The Sugar-High You Don't Want
A lot of people joke about a ‘sugar coma’ when indulging in too many sweets, but for some people it’s a very real risk.
Diabetes is a name given to a group of different conditions that effect how the body maintains glucose (a type of sugar) levels in the blood. Glucose builds up in the blood, leading to high blood glucose levels, which is the cause of health problems related to diabetes.
Some of the main symptoms of diabetes are:
- Feeling thirsty.
- Urinating frequently (especially at night).
- Weight loss or loss of muscle mass.
- Feeling tired.
The endocrine system effects whether you develop thyroid disease, sexual dysfunction, growth disorders and other hormone-related diseases. Some examples are Graves Disease, Hyperthyroidism, Hypothyroidism, Polycystic Ovarian Syndrome, Osteoporosis, Cushing’s Syndrome, Addison’s Disease and Thyroid Cancer.
Endocrine disorders can typically be grouped in to 2 different categories and these are:
- Endocrine disease due to lesions such as tumours or nodules in the endocrine system. This may or may not affect the hormone levels.
- Endocrine disease caused by a gland producing too much or not enough of an endocrine hormone, creating a hormonal imbalance.
To give you an Idea of just how many systems can be affected, the glands include:
- Thyroid: The butterfly-shaped gland in the front of the neck that controls your metabolism.
- Thymus: A gland in the upper chest that helps develop the body's immune system early in life.
- Adrenal glands: Are two glands that sit on top of the kidneys, they release the hormone cortisol.
- Ovaries: The female reproductive organs that release eggs at ovulation and produce sex hormones.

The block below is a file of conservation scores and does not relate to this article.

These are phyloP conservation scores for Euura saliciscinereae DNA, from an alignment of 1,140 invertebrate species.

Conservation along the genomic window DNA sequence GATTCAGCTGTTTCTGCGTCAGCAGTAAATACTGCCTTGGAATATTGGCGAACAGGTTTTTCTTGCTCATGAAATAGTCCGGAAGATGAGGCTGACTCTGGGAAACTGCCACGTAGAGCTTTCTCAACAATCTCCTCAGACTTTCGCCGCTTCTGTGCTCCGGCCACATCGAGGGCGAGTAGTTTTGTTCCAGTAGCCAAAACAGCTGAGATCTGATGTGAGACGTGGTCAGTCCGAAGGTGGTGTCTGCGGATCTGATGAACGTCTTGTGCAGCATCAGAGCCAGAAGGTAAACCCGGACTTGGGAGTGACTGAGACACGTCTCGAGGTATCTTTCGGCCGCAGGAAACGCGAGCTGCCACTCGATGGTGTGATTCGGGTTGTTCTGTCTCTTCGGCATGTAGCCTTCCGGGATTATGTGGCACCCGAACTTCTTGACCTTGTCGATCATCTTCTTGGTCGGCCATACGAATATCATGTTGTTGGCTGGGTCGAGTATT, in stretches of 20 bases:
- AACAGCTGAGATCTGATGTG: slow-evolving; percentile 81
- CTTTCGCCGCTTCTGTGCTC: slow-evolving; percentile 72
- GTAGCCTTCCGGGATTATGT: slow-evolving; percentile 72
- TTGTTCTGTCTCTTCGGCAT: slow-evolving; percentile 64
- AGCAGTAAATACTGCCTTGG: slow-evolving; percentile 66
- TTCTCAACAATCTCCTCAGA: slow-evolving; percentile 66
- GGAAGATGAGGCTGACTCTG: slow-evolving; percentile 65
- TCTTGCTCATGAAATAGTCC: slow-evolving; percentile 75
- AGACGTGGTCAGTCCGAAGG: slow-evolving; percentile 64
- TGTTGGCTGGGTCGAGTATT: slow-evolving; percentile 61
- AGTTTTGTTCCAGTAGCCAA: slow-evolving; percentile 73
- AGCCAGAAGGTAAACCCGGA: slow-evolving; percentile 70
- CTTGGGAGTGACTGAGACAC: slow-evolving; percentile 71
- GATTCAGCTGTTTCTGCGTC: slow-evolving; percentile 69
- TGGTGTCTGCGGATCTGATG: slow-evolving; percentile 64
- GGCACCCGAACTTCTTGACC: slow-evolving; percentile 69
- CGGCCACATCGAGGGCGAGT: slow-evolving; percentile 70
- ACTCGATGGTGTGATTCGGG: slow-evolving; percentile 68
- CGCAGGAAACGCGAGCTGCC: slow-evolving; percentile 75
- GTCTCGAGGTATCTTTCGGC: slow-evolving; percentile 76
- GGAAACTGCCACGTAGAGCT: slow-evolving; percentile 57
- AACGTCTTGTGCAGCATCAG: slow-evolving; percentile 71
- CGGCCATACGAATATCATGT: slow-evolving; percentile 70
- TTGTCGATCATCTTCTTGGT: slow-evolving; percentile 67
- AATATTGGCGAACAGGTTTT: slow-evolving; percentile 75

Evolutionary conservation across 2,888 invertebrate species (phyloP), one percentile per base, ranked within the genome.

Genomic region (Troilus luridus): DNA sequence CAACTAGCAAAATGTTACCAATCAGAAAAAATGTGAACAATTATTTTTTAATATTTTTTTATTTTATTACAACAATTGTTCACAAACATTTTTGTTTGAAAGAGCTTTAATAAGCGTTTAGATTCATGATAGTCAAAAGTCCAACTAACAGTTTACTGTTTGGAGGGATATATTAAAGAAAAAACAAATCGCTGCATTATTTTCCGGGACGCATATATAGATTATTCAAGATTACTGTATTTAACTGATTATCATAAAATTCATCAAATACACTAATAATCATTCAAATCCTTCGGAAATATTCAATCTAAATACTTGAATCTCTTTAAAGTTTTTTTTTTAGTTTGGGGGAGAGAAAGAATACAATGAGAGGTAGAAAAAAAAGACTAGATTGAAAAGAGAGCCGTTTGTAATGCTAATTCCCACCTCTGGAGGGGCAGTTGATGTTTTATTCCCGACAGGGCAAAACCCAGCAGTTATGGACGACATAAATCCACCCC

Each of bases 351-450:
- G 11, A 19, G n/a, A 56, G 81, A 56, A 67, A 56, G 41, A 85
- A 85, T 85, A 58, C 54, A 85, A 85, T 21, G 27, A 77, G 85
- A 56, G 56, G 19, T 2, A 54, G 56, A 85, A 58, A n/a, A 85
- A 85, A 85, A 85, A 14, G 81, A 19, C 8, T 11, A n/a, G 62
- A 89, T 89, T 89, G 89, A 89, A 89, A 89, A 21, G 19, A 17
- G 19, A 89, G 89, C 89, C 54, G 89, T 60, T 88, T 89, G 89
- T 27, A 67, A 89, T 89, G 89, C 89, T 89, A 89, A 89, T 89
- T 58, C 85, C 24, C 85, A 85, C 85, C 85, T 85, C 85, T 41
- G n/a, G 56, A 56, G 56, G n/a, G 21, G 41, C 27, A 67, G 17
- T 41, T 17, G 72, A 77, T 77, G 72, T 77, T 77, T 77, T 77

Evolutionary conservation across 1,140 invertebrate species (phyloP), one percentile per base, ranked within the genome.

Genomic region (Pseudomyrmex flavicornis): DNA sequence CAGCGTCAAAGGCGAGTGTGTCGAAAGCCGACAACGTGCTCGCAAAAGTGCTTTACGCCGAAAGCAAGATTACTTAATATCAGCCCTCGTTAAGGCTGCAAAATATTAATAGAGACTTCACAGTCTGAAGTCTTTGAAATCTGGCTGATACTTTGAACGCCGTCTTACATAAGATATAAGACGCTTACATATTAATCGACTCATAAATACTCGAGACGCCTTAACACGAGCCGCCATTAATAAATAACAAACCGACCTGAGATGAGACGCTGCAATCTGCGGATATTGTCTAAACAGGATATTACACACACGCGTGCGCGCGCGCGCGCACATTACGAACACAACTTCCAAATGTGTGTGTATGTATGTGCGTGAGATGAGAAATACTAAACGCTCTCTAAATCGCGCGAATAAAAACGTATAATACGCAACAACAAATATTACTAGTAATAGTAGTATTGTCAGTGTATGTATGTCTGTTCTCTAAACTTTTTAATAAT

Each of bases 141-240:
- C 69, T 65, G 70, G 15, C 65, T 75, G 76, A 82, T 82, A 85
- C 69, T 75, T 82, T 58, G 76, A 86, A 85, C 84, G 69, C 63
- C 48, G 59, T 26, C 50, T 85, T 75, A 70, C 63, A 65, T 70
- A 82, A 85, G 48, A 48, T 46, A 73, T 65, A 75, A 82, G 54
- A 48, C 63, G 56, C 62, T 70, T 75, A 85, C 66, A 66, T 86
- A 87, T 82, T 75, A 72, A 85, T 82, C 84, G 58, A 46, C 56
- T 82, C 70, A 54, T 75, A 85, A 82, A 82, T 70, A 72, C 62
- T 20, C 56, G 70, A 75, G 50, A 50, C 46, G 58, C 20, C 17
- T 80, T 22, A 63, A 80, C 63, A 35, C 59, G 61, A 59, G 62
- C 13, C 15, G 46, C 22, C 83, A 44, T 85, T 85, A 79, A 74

- Testes: The male reproductive glands that produce sex hormones and sperm.
- Pituitary gland: Found at the base of brain behind the sinuses. It’s often referred to as the "master gland" because it influences many other glands, such as the thyroid. The pituitary gland can affect a woman’s menstrual cycles and the release of her breast-milk, it can also have an effect on bone growth.
- Hypothalamus: Part of the lower middle brain that tells the pituitary gland when to release hormones.
- Pineal gland: A gland found near the centre of the brain that can be linked to sleep patterns.
- Islet cells in the pancreas: Cells in the pancreas that control the release of the hormones glucagon and insulin.
The two most common symptoms of any endocrine disorders are fatigue and weakness and these signs may prompt your doctor to order blood or urine tests, if something more sinister is suspected imaging tests can also be ordered to pinpoint the location. Treatment can be quite tricky because a change in one hormone can throw off another, so if you have a confirmed or suspected endocrine disorder you’ll probably be referred to an expert in the endocrine system (endocrinologist).
If you choose to use a women’s health clinic for menopause, menstrual problems or other hormonal imbalances, they may have an endocrinologist on site or be able to refer you to one so that you can continue to receive consistent healthcare for all of your concerns. Epworth Geelongs Women’s Health Clinic have a team of female general practitioners who specialise in women’s health issues, and can refer to specialists on site. To find out more about the services they offer and how to make an appointment, you can visit their website here.
For twenty-three years I’ve been an inpatient in hospital roughly a billion times- (okay, probably a million) but for the sake of my credibility in writing this let’s go with a billion. I’ve definitely determined a favourite vein for blood tests, I’ve memorised the exact tea/coffee/meal schedules, and semi shamefully/semi proudly I admit I’ve mastered the balancing act of rolling my orange-juice-topped IV machine back to bed after visiting the patient kitchenette snack drawer. There is a plethora of things you’ll learn about, yet no one tells you about being in hospital.
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From Friday 21 September – Monday 8 October, crews will be working on Victoria Parade as part of the M41 Water Mains Project. All of our entrances are still open, including the car park.
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